Look over the last 50 years of history and we see the vast legacy of dynamic African American women leaders. During Black History Month 2011, we can walk through history books to reflect upon the significant contributions of those who carried the torch and left a legacy for the next generation.
Top leadership at the National Council of Negro Women (NCNW), for instance, included civil rights giants Mary McLeod Bethune and Dorothy Height. Both were giants during their time. Both worked tirelessly to create a better future for African Americans and a greater level of social justice. Even as they worked for noteworthy causes with women’s and civil rights organizations, I’m sure something about how to pass the torch and what to share with the next generation of leadership crossed their minds.
We can see the evidence of their legacy-minded focus through the sustained efforts and international support for NCNW. This umbrella organization advocating for women of African descent in the U.S. and abroad was founded by Bethune in 1935. Later, NCNW was led by Dr. Height who assumed the helm in 1957, a position she held until her death last year.
It’s profound to me how these dynamic leaders understood the significance of legacy. They showed the determination to build and improve conditions while in their capacity. More importantly, they were committed to lead the way for the next generation.
As leaders, both demonstrated how to create lasting legacies through action and commitments. Just look at the expansion over the last 10 years with NCNW hosting the annual National Black Family Reunion, a 2-day cultural celebration on the National Mall in Washington, DC to honor the legacy of African American culture.
When we ponder the traits required for a future generation of good leaders, we can look to the examples of Bethune and Height who grasped the concept of legacy, a fundamental of the seven essential leadership principles outlined in my book Leadership Building Blocks: An Insider’s Guide to Success. Quite simply, leaving a legacy is an opportunity to shape history and the future simultaneously.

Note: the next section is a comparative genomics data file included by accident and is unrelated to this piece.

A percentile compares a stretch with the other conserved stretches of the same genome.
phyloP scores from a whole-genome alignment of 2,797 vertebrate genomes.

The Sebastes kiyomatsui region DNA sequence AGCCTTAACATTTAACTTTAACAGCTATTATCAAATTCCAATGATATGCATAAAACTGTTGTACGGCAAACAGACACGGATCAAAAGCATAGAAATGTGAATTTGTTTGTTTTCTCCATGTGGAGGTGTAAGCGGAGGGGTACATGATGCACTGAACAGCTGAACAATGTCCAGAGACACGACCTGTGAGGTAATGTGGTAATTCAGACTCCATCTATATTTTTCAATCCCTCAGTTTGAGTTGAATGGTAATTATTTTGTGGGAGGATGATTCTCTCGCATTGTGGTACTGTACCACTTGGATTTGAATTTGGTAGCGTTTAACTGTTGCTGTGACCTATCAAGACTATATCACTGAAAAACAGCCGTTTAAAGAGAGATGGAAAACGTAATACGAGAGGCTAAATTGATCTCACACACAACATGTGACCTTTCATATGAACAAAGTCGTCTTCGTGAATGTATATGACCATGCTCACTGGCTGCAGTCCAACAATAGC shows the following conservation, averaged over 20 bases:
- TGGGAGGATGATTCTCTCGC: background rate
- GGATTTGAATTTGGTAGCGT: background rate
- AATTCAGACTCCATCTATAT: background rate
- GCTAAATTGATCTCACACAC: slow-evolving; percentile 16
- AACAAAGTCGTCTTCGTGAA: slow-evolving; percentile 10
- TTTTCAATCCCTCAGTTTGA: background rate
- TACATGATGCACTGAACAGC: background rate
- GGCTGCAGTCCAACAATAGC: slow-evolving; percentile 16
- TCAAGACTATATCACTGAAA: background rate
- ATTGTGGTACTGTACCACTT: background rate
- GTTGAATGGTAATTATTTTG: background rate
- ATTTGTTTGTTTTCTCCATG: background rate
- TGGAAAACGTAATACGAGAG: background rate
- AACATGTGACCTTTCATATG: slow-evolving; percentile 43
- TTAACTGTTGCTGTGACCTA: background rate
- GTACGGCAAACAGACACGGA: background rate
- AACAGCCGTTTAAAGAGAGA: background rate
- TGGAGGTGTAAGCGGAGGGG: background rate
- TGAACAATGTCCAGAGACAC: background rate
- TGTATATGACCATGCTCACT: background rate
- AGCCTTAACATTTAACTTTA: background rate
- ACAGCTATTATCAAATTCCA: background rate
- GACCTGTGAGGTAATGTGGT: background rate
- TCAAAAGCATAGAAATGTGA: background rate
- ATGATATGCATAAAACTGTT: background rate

NCNW is committed to sustained legacy given the July 2010 appointment of Dr. Avis Jones-DeWeever, an NCNW staff member, as the new (and youngest) NCNW executive director. Including reflections and future plans via the NCNW website, Jones-DeWeever stated “together, women from all across this nation will bond together at this critical time to not only continue the legacy that has been bequeathed to us by our tremendous forerunners, but to usher in a new era of relevancy, action, and impact in communities all across this nation and around the world.”
Also consider the tenacity of Blanche Williams, executive director and founder of the National Black Women’s Town Hall. Williams launched a national effort committed to bringing women of African descent together for thought-provoking discussions about policy issues, challenges, and strategic leadership development (see http://blackwomenstownhall.com and join the conversation via Twitter at blackwomenstown). For instance, she was featured at Spelman College’s Women of Excellence Leadership highlighting the group’s 21st Century Sisterhood of Greatness Manifesto. Kudos to those who are passing the torch and those who are likewise picking it up and running with it!
Let’s all learn valuable lessons from those like Bethune and Height who knew the importance and others like Jones-DeWeever and Williams who know how essential it is today to be legacy-minded.
So, what is your legacy and how will you create the next generation of leadership to follow in your footsteps?
-Dawn McCoy, author of Leadership Building Blocks: An Insider’s Guide to Success